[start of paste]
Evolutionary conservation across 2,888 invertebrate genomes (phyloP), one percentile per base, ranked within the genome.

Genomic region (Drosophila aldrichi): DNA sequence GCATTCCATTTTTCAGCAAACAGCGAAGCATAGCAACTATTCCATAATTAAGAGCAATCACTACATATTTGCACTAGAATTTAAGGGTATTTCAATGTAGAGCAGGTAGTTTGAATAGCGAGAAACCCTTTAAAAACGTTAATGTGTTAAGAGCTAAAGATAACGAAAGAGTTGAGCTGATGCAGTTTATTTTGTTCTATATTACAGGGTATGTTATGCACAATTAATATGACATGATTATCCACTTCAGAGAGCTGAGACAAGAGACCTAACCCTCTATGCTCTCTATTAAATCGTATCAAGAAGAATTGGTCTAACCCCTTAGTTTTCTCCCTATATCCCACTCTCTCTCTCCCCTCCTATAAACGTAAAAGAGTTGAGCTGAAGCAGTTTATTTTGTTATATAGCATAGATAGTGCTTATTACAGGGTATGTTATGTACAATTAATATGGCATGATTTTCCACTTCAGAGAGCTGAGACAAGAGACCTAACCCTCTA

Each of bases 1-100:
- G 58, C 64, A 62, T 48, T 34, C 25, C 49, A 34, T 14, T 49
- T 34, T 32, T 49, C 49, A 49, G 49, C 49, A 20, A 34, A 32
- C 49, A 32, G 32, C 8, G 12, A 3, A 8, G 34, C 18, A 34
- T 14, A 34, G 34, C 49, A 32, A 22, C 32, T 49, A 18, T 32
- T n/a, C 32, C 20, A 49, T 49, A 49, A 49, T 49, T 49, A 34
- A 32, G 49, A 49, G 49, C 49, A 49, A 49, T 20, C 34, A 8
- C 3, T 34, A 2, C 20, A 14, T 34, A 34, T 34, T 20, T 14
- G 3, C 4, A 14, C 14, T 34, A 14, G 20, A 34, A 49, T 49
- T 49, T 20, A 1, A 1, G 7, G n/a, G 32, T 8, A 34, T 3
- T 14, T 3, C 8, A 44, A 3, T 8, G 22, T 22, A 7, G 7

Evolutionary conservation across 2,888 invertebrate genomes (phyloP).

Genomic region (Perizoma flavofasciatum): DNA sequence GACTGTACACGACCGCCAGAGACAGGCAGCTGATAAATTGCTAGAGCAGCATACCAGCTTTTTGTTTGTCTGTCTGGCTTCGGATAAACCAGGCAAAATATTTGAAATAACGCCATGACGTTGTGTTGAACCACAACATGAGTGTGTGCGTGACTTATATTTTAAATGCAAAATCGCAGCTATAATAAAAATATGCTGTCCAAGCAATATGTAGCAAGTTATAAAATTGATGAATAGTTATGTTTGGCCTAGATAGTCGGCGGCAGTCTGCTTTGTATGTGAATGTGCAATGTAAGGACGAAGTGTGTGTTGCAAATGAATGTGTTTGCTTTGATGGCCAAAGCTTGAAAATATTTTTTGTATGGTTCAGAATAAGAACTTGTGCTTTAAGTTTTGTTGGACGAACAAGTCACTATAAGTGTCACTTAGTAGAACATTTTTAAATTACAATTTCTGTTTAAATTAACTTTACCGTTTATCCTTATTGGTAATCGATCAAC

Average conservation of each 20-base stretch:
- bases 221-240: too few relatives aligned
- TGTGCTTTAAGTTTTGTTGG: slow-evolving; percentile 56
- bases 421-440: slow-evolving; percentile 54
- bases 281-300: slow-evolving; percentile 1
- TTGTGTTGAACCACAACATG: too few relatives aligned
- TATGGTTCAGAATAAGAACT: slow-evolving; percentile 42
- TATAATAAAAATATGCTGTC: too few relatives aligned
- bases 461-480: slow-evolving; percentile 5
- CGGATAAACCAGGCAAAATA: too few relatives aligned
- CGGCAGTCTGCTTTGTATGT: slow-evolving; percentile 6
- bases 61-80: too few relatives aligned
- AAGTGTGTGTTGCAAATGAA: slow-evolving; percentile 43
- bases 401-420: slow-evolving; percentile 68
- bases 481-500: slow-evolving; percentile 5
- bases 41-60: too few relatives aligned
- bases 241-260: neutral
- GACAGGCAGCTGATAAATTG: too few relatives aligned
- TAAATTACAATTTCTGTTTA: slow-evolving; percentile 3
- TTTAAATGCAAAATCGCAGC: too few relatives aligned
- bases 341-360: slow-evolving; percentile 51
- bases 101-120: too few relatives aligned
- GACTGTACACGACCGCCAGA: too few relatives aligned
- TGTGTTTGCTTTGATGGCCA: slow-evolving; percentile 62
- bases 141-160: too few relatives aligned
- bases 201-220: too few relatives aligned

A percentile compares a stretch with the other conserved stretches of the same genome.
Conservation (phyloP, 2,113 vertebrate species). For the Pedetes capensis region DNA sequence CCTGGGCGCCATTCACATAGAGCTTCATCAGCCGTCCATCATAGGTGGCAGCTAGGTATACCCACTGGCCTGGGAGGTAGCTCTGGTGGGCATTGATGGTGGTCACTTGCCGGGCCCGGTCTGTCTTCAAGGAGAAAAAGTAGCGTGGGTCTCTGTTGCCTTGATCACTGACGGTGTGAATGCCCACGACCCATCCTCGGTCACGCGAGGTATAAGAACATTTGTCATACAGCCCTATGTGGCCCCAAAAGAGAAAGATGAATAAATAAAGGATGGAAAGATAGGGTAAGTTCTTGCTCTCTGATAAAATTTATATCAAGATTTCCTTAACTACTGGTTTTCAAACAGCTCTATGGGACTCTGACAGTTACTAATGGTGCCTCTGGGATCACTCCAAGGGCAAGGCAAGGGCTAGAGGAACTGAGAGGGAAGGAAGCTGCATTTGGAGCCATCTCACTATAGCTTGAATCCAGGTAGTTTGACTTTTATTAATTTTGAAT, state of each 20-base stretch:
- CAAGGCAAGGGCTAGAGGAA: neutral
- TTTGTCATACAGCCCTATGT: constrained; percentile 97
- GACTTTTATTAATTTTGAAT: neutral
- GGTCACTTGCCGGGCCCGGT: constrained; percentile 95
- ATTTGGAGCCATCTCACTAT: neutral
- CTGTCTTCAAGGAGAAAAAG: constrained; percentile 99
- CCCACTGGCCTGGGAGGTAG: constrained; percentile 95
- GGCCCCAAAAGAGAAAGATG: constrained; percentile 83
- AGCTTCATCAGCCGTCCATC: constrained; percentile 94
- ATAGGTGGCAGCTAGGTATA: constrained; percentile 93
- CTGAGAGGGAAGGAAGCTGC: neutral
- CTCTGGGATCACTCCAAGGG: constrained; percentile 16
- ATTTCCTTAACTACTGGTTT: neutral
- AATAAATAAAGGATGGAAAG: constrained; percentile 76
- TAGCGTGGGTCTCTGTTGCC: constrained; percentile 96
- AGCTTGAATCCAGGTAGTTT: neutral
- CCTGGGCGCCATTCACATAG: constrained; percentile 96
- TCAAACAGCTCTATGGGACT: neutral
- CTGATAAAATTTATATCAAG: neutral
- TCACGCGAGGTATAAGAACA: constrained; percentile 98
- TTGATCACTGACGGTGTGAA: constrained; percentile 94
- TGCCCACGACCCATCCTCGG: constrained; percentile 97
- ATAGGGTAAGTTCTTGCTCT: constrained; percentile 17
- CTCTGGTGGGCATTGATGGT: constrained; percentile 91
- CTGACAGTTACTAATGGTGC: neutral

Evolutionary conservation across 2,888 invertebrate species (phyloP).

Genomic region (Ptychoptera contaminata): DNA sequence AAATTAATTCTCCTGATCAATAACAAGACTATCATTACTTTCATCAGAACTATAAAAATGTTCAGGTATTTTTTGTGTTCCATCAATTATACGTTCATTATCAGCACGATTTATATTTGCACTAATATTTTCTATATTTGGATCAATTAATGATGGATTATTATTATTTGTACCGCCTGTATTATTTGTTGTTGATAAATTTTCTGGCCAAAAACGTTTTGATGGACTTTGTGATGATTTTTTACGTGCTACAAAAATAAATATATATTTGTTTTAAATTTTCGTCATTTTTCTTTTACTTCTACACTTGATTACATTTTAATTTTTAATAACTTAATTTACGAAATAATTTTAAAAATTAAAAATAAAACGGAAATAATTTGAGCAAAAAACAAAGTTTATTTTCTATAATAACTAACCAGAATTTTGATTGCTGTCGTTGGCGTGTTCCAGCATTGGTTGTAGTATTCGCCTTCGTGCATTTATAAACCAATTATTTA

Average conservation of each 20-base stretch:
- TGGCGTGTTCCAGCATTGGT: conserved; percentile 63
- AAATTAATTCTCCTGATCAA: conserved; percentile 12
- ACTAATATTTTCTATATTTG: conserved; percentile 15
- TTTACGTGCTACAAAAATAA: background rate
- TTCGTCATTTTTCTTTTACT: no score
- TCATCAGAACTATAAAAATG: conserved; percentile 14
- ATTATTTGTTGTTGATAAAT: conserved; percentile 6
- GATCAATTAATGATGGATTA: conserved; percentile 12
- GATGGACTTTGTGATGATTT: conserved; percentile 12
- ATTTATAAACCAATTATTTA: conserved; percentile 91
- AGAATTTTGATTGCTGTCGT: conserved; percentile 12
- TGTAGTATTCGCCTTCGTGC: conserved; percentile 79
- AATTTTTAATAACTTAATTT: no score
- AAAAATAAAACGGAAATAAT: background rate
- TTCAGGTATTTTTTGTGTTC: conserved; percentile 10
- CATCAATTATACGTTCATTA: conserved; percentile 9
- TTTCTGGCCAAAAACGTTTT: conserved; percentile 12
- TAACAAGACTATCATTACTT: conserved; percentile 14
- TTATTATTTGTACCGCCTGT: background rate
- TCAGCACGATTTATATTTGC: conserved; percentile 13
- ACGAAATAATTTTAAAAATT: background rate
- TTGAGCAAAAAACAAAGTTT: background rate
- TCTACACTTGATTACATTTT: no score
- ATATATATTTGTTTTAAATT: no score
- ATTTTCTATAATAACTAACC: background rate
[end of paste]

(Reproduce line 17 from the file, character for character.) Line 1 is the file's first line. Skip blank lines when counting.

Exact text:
- bases 221-240: too few relatives aligned